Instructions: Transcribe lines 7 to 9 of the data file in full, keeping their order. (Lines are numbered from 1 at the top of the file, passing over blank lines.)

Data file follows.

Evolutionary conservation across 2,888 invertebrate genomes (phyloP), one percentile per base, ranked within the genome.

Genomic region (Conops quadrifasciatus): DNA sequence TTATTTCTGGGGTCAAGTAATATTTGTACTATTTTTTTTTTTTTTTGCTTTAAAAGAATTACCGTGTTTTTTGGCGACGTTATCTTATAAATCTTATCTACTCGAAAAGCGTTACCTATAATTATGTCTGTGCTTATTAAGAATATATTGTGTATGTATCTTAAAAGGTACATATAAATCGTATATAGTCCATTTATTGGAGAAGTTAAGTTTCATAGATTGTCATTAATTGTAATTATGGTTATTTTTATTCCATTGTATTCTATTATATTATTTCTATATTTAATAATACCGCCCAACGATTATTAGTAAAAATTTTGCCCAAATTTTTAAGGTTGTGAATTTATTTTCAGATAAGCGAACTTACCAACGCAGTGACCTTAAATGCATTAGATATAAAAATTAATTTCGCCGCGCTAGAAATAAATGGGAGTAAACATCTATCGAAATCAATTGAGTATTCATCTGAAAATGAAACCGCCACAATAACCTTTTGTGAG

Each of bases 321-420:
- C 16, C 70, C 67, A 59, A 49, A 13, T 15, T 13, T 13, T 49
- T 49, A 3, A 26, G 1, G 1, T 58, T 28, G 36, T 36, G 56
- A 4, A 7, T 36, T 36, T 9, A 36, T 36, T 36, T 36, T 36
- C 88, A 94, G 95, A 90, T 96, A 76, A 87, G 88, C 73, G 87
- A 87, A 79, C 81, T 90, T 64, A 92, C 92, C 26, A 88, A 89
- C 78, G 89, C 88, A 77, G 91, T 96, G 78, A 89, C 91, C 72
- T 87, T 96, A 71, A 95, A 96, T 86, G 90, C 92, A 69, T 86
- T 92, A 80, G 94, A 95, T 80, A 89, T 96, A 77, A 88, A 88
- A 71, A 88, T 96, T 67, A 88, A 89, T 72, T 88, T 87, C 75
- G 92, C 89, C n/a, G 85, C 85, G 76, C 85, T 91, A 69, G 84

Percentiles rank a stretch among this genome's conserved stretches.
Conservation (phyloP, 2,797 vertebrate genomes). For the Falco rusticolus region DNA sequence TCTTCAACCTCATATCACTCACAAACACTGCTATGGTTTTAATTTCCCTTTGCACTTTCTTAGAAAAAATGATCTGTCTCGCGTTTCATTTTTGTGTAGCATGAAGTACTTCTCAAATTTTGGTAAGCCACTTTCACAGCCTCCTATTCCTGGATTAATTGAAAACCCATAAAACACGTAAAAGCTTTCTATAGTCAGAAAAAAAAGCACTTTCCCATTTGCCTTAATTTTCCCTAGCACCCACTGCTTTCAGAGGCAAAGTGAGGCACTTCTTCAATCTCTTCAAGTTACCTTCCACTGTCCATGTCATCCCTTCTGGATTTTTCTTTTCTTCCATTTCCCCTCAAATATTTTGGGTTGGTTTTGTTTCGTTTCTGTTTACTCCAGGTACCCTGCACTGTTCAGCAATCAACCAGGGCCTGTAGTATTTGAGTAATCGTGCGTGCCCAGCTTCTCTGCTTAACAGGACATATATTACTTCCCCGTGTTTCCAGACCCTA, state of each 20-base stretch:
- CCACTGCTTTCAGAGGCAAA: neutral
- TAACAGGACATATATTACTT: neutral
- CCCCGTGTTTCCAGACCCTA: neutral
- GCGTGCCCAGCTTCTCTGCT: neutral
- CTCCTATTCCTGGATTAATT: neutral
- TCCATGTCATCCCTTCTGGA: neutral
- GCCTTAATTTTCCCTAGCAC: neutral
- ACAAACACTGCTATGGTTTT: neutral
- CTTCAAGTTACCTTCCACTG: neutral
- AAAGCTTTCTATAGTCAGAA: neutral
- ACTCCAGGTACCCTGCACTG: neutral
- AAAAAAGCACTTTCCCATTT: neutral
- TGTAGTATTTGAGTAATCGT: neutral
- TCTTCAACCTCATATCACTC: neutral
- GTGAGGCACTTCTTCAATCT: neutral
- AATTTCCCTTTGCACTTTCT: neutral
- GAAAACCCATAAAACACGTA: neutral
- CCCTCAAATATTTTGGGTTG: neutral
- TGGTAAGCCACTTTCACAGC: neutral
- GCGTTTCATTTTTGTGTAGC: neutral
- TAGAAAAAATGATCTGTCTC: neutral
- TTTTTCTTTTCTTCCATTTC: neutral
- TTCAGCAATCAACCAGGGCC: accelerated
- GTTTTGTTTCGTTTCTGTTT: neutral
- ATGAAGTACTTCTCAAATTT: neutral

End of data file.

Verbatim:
- C 88, A 94, G 95, A 90, T 96, A 76, A 87, G 88, C 73, G 87
- A 87, A 79, C 81, T 90, T 64, A 92, C 92, C 26, A 88, A 89
- C 78, G 89, C 88, A 77, G 91, T 96, G 78, A 89, C 91, C 72